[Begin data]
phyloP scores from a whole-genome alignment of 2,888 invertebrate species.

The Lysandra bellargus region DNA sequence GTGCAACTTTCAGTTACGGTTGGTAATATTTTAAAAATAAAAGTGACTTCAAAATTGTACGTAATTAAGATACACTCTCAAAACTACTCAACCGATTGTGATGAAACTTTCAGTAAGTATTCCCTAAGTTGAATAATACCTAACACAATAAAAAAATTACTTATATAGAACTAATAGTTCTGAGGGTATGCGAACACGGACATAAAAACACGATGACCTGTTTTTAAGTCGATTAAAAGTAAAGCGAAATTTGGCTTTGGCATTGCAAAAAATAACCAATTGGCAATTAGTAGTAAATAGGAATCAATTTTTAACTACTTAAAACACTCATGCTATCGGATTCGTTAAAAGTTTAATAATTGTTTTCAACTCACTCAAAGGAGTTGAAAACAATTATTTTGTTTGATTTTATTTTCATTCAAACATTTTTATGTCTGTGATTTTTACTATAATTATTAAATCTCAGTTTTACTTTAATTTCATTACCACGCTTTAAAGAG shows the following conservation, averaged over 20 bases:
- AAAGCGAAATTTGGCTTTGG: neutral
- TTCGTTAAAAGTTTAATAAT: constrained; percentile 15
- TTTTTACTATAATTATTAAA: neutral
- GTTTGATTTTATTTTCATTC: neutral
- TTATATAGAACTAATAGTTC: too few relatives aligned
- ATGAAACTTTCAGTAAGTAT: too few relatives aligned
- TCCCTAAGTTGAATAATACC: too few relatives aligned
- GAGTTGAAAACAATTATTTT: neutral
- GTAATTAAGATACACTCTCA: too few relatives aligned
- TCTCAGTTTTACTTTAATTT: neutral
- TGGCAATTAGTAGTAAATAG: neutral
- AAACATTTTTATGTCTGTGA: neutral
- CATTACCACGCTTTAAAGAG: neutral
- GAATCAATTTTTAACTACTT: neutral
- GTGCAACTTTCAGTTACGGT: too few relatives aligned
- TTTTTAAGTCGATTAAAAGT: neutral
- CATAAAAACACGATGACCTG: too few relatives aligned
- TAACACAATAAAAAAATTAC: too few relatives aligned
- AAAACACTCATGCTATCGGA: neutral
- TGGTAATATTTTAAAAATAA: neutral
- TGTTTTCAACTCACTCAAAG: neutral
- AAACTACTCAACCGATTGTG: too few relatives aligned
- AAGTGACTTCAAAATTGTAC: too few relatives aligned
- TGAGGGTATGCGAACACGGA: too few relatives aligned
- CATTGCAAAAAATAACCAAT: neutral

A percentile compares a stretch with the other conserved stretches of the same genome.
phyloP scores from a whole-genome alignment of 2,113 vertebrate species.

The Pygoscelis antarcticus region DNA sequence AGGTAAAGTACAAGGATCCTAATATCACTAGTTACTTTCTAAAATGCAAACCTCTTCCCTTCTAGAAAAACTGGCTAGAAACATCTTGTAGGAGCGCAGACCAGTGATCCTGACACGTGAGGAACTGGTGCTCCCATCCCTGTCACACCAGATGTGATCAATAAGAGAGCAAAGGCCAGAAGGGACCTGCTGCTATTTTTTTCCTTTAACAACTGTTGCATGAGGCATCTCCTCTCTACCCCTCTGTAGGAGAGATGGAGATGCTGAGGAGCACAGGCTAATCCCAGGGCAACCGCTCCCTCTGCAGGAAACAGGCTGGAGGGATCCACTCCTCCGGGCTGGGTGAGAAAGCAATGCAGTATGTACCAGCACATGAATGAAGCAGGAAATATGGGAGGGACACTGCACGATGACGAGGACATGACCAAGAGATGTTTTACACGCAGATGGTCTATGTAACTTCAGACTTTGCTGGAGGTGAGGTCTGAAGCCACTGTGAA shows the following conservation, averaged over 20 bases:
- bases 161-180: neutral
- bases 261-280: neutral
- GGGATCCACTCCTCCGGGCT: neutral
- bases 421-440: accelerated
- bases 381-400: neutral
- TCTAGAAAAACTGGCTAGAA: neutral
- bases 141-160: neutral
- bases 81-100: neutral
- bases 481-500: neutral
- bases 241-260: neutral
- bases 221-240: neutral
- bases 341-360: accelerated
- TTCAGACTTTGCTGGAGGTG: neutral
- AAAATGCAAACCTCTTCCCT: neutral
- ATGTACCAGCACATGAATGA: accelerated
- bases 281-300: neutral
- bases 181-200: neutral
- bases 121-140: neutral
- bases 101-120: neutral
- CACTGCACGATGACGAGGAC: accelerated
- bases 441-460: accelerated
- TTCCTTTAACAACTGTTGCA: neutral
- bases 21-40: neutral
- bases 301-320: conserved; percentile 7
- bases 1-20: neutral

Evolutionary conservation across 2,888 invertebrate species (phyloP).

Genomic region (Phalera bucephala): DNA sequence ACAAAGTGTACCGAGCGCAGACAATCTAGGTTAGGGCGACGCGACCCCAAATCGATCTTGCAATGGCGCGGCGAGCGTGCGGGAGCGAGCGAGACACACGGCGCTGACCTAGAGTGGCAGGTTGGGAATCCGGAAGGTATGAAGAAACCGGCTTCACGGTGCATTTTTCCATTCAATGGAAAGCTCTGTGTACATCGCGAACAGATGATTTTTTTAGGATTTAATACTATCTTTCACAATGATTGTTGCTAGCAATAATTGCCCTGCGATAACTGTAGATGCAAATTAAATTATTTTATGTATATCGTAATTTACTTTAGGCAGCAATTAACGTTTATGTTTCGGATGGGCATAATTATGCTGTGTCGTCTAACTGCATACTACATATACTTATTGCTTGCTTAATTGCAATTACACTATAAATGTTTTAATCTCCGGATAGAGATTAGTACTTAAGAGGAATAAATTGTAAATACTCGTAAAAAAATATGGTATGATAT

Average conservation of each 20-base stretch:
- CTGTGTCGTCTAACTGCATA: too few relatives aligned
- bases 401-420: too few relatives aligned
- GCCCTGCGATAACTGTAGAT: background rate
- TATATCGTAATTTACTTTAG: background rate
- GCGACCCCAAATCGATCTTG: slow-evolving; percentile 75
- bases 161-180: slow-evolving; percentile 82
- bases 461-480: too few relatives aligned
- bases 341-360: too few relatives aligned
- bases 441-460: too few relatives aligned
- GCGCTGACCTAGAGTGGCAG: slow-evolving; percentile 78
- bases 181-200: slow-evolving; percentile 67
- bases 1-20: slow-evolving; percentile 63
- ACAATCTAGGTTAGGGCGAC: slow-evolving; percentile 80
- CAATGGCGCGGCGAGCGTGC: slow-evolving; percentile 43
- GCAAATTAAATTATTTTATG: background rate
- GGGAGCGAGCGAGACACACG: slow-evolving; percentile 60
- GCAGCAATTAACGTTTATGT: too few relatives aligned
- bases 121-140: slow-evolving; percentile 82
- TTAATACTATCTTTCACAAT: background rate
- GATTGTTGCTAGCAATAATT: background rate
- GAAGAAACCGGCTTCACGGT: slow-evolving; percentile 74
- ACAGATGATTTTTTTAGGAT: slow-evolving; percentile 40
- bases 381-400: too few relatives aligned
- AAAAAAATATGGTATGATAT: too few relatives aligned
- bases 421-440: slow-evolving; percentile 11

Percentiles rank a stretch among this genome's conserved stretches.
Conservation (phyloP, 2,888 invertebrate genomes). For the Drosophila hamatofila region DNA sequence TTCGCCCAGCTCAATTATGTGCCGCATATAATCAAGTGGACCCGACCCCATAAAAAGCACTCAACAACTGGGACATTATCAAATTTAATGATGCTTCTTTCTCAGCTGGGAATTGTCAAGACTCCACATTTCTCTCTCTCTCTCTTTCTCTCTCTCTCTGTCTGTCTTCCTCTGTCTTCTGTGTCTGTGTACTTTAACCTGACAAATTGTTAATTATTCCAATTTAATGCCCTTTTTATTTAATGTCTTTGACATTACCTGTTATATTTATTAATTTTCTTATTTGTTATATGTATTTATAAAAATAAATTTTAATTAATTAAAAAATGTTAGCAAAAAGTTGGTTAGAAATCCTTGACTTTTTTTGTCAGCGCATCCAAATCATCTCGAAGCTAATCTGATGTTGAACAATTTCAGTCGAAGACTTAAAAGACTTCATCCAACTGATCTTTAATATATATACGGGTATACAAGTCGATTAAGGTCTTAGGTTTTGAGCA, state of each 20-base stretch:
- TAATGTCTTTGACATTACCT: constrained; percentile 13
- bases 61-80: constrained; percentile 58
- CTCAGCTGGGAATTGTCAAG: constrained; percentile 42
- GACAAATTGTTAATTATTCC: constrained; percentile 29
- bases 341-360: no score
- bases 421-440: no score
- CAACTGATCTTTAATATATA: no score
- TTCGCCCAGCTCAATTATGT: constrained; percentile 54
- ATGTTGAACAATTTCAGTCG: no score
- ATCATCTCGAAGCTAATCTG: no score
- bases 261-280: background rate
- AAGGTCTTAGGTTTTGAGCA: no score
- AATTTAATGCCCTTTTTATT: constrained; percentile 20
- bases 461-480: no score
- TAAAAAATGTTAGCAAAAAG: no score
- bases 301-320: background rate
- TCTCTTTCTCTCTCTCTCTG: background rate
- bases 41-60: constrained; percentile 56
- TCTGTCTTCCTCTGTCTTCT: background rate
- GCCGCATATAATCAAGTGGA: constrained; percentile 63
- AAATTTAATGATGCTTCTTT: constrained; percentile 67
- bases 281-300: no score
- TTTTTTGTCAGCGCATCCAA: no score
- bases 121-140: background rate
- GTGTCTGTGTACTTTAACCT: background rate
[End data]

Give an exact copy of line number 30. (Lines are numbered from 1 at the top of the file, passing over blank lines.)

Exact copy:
The Pygoscelis antarcticus region DNA sequence AGGTAAAGTACAAGGATCCTAATATCACTAGTTACTTTCTAAAATGCAAACCTCTTCCCTTCTAGAAAAACTGGCTAGAAACATCTTGTAGGAGCGCAGACCAGTGATCCTGACACGTGAGGAACTGGTGCTCCCATCCCTGTCACACCAGATGTGATCAATAAGAGAGCAAAGGCCAGAAGGGACCTGCTGCTATTTTTTTCCTTTAACAACTGTTGCATGAGGCATCTCCTCTCTACCCCTCTGTAGGAGAGATGGAGATGCTGAGGAGCACAGGCTAATCCCAGGGCAACCGCTCCCTCTGCAGGAAACAGGCTGGAGGGATCCACTCCTCCGGGCTGGGTGAGAAAGCAATGCAGTATGTACCAGCACATGAATGAAGCAGGAAATATGGGAGGGACACTGCACGATGACGAGGACATGACCAAGAGATGTTTTACACGCAGATGGTCTATGTAACTTCAGACTTTGCTGGAGGTGAGGTCTGAAGCCACTGTGAA shows the following conservation, averaged over 20 bases: